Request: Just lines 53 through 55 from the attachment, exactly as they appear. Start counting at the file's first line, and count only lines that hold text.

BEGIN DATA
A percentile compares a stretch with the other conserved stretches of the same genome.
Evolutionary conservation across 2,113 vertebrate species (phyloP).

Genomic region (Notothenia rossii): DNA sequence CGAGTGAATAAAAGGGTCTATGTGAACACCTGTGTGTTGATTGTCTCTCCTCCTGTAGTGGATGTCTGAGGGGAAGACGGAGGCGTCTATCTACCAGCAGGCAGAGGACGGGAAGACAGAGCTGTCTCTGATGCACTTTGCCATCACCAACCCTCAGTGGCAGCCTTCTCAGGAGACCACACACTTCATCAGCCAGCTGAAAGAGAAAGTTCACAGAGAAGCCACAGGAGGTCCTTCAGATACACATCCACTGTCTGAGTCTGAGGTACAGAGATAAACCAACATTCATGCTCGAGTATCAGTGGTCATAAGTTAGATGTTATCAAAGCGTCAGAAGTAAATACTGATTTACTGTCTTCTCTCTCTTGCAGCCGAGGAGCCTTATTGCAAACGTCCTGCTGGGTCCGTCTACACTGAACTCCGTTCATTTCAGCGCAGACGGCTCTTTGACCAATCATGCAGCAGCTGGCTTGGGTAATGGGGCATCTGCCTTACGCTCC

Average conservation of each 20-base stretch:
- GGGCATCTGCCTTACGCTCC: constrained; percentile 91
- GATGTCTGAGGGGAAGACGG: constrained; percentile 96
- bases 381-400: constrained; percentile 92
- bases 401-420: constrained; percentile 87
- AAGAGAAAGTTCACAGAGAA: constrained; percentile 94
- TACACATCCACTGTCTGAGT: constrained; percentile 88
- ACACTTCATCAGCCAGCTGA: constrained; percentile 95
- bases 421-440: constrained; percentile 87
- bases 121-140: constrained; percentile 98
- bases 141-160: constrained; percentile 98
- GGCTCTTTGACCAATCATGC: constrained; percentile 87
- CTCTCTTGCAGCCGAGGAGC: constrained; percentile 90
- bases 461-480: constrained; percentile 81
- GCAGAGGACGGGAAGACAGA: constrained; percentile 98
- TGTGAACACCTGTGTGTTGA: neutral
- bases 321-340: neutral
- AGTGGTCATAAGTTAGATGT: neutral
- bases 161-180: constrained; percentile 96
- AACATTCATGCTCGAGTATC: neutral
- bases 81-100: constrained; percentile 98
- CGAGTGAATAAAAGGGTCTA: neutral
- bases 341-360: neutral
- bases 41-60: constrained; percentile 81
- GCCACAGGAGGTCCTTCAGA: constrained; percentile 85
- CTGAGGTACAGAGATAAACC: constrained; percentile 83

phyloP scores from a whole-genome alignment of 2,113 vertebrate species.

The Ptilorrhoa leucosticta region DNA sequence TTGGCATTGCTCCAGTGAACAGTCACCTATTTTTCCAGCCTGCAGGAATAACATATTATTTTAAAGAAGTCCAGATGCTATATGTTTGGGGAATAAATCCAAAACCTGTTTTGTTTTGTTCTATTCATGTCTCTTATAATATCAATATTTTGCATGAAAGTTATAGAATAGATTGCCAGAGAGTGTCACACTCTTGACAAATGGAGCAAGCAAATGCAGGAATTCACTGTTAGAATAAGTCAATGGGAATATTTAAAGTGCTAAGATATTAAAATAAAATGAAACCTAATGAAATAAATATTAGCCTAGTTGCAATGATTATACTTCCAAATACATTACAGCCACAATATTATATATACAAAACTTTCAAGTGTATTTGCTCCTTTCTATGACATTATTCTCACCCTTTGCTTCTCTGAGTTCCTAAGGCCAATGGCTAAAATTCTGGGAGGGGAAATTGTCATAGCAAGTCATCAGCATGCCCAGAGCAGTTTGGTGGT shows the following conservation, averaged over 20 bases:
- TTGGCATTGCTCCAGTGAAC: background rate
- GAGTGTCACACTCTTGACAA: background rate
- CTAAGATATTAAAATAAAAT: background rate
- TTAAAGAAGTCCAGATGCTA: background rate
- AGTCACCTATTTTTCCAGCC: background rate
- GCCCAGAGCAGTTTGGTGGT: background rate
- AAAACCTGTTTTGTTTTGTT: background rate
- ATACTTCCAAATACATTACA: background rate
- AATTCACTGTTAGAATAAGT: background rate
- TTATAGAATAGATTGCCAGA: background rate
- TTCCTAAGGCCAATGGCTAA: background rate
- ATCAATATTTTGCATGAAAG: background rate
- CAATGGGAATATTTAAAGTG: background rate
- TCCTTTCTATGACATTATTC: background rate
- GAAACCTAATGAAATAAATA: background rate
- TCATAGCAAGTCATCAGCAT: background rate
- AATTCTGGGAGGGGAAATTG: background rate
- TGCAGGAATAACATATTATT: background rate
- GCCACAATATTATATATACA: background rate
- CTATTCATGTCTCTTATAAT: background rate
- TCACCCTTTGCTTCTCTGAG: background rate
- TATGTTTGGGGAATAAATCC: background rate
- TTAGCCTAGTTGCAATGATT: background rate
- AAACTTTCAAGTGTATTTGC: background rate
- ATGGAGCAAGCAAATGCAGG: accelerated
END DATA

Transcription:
- TATGTTTGGGGAATAAATCC: background rate
- TTAGCCTAGTTGCAATGATT: background rate
- AAACTTTCAAGTGTATTTGC: background rate